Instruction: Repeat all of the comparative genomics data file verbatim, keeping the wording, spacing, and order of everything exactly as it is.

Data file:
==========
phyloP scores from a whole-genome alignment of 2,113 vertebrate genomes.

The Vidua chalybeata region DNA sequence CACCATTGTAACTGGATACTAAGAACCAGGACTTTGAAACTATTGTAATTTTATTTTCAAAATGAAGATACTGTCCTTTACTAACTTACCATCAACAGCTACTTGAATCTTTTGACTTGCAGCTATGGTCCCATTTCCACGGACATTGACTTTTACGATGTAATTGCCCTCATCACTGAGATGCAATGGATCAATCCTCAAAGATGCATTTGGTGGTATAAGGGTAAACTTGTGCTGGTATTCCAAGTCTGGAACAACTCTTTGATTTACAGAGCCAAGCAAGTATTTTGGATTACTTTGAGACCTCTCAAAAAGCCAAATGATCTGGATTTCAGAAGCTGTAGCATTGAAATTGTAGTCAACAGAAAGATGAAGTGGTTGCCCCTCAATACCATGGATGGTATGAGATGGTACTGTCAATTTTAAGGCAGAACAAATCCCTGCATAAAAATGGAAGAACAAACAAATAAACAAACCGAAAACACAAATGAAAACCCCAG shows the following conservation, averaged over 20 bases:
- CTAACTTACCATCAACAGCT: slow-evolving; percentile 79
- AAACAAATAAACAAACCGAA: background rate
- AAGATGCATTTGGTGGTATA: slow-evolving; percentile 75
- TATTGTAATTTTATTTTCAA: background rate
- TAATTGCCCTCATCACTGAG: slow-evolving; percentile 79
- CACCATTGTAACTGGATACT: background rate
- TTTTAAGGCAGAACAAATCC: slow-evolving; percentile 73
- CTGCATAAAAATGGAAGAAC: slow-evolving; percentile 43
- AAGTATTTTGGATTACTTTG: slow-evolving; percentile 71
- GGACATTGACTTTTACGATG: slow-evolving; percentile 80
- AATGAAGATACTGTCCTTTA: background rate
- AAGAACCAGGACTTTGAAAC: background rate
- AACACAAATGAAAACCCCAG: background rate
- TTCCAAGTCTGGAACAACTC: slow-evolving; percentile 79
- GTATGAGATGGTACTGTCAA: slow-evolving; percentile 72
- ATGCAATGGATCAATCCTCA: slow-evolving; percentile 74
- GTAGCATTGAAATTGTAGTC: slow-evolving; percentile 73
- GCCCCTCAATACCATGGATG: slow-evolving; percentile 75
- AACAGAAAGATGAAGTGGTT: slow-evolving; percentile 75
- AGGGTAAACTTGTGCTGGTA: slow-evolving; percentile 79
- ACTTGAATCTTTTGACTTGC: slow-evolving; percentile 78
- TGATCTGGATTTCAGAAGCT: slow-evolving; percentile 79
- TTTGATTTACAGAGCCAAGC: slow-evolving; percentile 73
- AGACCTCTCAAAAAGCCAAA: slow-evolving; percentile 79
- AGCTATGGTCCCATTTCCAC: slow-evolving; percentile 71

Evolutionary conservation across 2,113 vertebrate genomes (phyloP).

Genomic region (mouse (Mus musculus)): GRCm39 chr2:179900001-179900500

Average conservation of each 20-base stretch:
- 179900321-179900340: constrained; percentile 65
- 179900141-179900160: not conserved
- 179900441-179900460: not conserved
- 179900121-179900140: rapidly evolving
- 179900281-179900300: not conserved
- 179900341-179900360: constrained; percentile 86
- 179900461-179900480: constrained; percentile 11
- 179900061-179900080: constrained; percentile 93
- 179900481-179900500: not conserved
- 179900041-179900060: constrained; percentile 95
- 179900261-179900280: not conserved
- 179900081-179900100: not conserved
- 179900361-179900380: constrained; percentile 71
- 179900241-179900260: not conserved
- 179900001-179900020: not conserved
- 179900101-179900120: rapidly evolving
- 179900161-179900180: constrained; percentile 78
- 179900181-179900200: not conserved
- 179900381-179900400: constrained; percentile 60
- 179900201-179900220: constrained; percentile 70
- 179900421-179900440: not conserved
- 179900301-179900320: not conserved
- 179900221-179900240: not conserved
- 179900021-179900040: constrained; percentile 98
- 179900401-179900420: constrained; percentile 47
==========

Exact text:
phyloP scores from a whole-genome alignment of 2,113 vertebrate genomes.

The Vidua chalybeata region DNA sequence CACCATTGTAACTGGATACTAAGAACCAGGACTTTGAAACTATTGTAATTTTATTTTCAAAATGAAGATACTGTCCTTTACTAACTTACCATCAACAGCTACTTGAATCTTTTGACTTGCAGCTATGGTCCCATTTCCACGGACATTGACTTTTACGATGTAATTGCCCTCATCACTGAGATGCAATGGATCAATCCTCAAAGATGCATTTGGTGGTATAAGGGTAAACTTGTGCTGGTATTCCAAGTCTGGAACAACTCTTTGATTTACAGAGCCAAGCAAGTATTTTGGATTACTTTGAGACCTCTCAAAAAGCCAAATGATCTGGATTTCAGAAGCTGTAGCATTGAAATTGTAGTCAACAGAAAGATGAAGTGGTTGCCCCTCAATACCATGGATGGTATGAGATGGTACTGTCAATTTTAAGGCAGAACAAATCCCTGCATAAAAATGGAAGAACAAACAAATAAACAAACCGAAAACACAAATGAAAACCCCAG shows the following conservation, averaged over 20 bases:
- CTAACTTACCATCAACAGCT: slow-evolving; percentile 79
- AAACAAATAAACAAACCGAA: background rate
- AAGATGCATTTGGTGGTATA: slow-evolving; percentile 75
- TATTGTAATTTTATTTTCAA: background rate
- TAATTGCCCTCATCACTGAG: slow-evolving; percentile 79
- CACCATTGTAACTGGATACT: background rate
- TTTTAAGGCAGAACAAATCC: slow-evolving; percentile 73
- CTGCATAAAAATGGAAGAAC: slow-evolving; percentile 43
- AAGTATTTTGGATTACTTTG: slow-evolving; percentile 71
- GGACATTGACTTTTACGATG: slow-evolving; percentile 80
- AATGAAGATACTGTCCTTTA: background rate
- AAGAACCAGGACTTTGAAAC: background rate
- AACACAAATGAAAACCCCAG: background rate
- TTCCAAGTCTGGAACAACTC: slow-evolving; percentile 79
- GTATGAGATGGTACTGTCAA: slow-evolving; percentile 72
- ATGCAATGGATCAATCCTCA: slow-evolving; percentile 74
- GTAGCATTGAAATTGTAGTC: slow-evolving; percentile 73
- GCCCCTCAATACCATGGATG: slow-evolving; percentile 75
- AACAGAAAGATGAAGTGGTT: slow-evolving; percentile 75
- AGGGTAAACTTGTGCTGGTA: slow-evolving; percentile 79
- ACTTGAATCTTTTGACTTGC: slow-evolving; percentile 78
- TGATCTGGATTTCAGAAGCT: slow-evolving; percentile 79
- TTTGATTTACAGAGCCAAGC: slow-evolving; percentile 73
- AGACCTCTCAAAAAGCCAAA: slow-evolving; percentile 79
- AGCTATGGTCCCATTTCCAC: slow-evolving; percentile 71

Evolutionary conservation across 2,113 vertebrate genomes (phyloP).

Genomic region (mouse (Mus musculus)): GRCm39 chr2:179900001-179900500

Average conservation of each 20-base stretch:
- 179900321-179900340: constrained; percentile 65
- 179900141-179900160: not conserved
- 179900441-179900460: not conserved
- 179900121-179900140: rapidly evolving
- 179900281-179900300: not conserved
- 179900341-179900360: constrained; percentile 86
- 179900461-179900480: constrained; percentile 11
- 179900061-179900080: constrained; percentile 93
- 179900481-179900500: not conserved
- 179900041-179900060: constrained; percentile 95
- 179900261-179900280: not conserved
- 179900081-179900100: not conserved
- 179900361-179900380: constrained; percentile 71
- 179900241-179900260: not conserved
- 179900001-179900020: not conserved
- 179900101-179900120: rapidly evolving
- 179900161-179900180: constrained; percentile 78
- 179900181-179900200: not conserved
- 179900381-179900400: constrained; percentile 60
- 179900201-179900220: constrained; percentile 70
- 179900421-179900440: not conserved
- 179900301-179900320: not conserved
- 179900221-179900240: not conserved
- 179900021-179900040: constrained; percentile 98
- 179900401-179900420: constrained; percentile 47